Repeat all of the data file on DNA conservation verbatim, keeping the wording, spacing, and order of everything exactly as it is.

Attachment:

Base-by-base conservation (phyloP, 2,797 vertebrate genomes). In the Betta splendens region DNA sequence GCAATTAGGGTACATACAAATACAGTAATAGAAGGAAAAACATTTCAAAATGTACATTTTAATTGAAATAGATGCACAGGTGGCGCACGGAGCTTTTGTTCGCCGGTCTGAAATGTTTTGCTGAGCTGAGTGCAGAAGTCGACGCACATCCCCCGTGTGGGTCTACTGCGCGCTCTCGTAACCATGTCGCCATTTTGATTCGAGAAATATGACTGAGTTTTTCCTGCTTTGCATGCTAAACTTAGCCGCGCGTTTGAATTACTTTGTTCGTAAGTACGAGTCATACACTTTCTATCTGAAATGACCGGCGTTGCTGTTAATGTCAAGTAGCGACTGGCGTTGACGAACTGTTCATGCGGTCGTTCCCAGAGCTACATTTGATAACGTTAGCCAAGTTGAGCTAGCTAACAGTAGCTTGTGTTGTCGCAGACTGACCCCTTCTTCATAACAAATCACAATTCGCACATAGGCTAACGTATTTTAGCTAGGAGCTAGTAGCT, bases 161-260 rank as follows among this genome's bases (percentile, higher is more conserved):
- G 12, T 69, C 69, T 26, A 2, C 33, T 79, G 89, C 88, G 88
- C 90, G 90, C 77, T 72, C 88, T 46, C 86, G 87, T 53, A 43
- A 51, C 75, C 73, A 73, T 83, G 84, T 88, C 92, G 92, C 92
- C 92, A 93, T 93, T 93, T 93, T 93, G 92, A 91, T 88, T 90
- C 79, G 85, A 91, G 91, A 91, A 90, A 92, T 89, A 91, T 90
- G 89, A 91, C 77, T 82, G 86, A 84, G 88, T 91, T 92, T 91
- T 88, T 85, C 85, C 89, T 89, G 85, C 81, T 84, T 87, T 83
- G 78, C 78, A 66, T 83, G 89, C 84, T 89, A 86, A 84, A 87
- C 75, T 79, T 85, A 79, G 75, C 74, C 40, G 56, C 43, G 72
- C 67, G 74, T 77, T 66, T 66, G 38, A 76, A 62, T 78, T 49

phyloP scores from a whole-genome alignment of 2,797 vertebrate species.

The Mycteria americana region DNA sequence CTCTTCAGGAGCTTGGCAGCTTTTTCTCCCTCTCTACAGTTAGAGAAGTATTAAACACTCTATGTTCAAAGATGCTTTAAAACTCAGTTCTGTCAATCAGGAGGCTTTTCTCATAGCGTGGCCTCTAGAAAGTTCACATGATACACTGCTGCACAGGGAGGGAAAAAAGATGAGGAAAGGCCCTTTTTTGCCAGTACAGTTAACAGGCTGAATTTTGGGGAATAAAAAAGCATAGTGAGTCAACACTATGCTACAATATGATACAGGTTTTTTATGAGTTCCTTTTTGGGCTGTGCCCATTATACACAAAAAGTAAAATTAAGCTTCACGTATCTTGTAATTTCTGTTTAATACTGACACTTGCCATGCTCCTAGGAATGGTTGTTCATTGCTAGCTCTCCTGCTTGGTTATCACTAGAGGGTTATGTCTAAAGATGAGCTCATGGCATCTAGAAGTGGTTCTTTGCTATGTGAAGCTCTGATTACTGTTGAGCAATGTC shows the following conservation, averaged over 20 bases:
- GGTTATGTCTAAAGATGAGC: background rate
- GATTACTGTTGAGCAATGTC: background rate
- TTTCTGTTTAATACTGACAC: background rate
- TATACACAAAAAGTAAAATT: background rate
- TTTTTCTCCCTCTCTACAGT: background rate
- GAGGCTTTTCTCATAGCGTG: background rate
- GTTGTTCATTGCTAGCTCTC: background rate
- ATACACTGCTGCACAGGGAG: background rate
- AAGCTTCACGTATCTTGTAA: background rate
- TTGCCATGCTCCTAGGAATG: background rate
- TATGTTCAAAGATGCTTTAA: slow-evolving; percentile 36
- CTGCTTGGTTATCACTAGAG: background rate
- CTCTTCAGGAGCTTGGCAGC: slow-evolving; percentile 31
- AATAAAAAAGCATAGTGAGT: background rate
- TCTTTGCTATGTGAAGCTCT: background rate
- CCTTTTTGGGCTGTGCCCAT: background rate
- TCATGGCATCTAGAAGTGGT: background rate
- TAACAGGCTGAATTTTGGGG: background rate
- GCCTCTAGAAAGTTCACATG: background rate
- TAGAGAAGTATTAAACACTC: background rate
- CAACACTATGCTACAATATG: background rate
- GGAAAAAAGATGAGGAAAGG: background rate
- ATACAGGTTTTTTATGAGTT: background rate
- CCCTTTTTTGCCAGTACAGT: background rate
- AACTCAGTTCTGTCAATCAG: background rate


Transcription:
Base-by-base conservation (phyloP, 2,797 vertebrate genomes). In the Betta splendens region DNA sequence GCAATTAGGGTACATACAAATACAGTAATAGAAGGAAAAACATTTCAAAATGTACATTTTAATTGAAATAGATGCACAGGTGGCGCACGGAGCTTTTGTTCGCCGGTCTGAAATGTTTTGCTGAGCTGAGTGCAGAAGTCGACGCACATCCCCCGTGTGGGTCTACTGCGCGCTCTCGTAACCATGTCGCCATTTTGATTCGAGAAATATGACTGAGTTTTTCCTGCTTTGCATGCTAAACTTAGCCGCGCGTTTGAATTACTTTGTTCGTAAGTACGAGTCATACACTTTCTATCTGAAATGACCGGCGTTGCTGTTAATGTCAAGTAGCGACTGGCGTTGACGAACTGTTCATGCGGTCGTTCCCAGAGCTACATTTGATAACGTTAGCCAAGTTGAGCTAGCTAACAGTAGCTTGTGTTGTCGCAGACTGACCCCTTCTTCATAACAAATCACAATTCGCACATAGGCTAACGTATTTTAGCTAGGAGCTAGTAGCT, bases 161-260 rank as follows among this genome's bases (percentile, higher is more conserved):
- G 12, T 69, C 69, T 26, A 2, C 33, T 79, G 89, C 88, G 88
- C 90, G 90, C 77, T 72, C 88, T 46, C 86, G 87, T 53, A 43
- A 51, C 75, C 73, A 73, T 83, G 84, T 88, C 92, G 92, C 92
- C 92, A 93, T 93, T 93, T 93, T 93, G 92, A 91, T 88, T 90
- C 79, G 85, A 91, G 91, A 91, A 90, A 92, T 89, A 91, T 90
- G 89, A 91, C 77, T 82, G 86, A 84, G 88, T 91, T 92, T 91
- T 88, T 85, C 85, C 89, T 89, G 85, C 81, T 84, T 87, T 83
- G 78, C 78, A 66, T 83, G 89, C 84, T 89, A 86, A 84, A 87
- C 75, T 79, T 85, A 79, G 75, C 74, C 40, G 56, C 43, G 72
- C 67, G 74, T 77, T 66, T 66, G 38, A 76, A 62, T 78, T 49

phyloP scores from a whole-genome alignment of 2,797 vertebrate species.

The Mycteria americana region DNA sequence CTCTTCAGGAGCTTGGCAGCTTTTTCTCCCTCTCTACAGTTAGAGAAGTATTAAACACTCTATGTTCAAAGATGCTTTAAAACTCAGTTCTGTCAATCAGGAGGCTTTTCTCATAGCGTGGCCTCTAGAAAGTTCACATGATACACTGCTGCACAGGGAGGGAAAAAAGATGAGGAAAGGCCCTTTTTTGCCAGTACAGTTAACAGGCTGAATTTTGGGGAATAAAAAAGCATAGTGAGTCAACACTATGCTACAATATGATACAGGTTTTTTATGAGTTCCTTTTTGGGCTGTGCCCATTATACACAAAAAGTAAAATTAAGCTTCACGTATCTTGTAATTTCTGTTTAATACTGACACTTGCCATGCTCCTAGGAATGGTTGTTCATTGCTAGCTCTCCTGCTTGGTTATCACTAGAGGGTTATGTCTAAAGATGAGCTCATGGCATCTAGAAGTGGTTCTTTGCTATGTGAAGCTCTGATTACTGTTGAGCAATGTC shows the following conservation, averaged over 20 bases:
- GGTTATGTCTAAAGATGAGC: background rate
- GATTACTGTTGAGCAATGTC: background rate
- TTTCTGTTTAATACTGACAC: background rate
- TATACACAAAAAGTAAAATT: background rate
- TTTTTCTCCCTCTCTACAGT: background rate
- GAGGCTTTTCTCATAGCGTG: background rate
- GTTGTTCATTGCTAGCTCTC: background rate
- ATACACTGCTGCACAGGGAG: background rate
- AAGCTTCACGTATCTTGTAA: background rate
- TTGCCATGCTCCTAGGAATG: background rate
- TATGTTCAAAGATGCTTTAA: slow-evolving; percentile 36
- CTGCTTGGTTATCACTAGAG: background rate
- CTCTTCAGGAGCTTGGCAGC: slow-evolving; percentile 31
- AATAAAAAAGCATAGTGAGT: background rate
- TCTTTGCTATGTGAAGCTCT: background rate
- CCTTTTTGGGCTGTGCCCAT: background rate
- TCATGGCATCTAGAAGTGGT: background rate
- TAACAGGCTGAATTTTGGGG: background rate
- GCCTCTAGAAAGTTCACATG: background rate
- TAGAGAAGTATTAAACACTC: background rate
- CAACACTATGCTACAATATG: background rate
- GGAAAAAAGATGAGGAAAGG: background rate
- ATACAGGTTTTTTATGAGTT: background rate
- CCCTTTTTTGCCAGTACAGT: background rate
- AACTCAGTTCTGTCAATCAG: background rate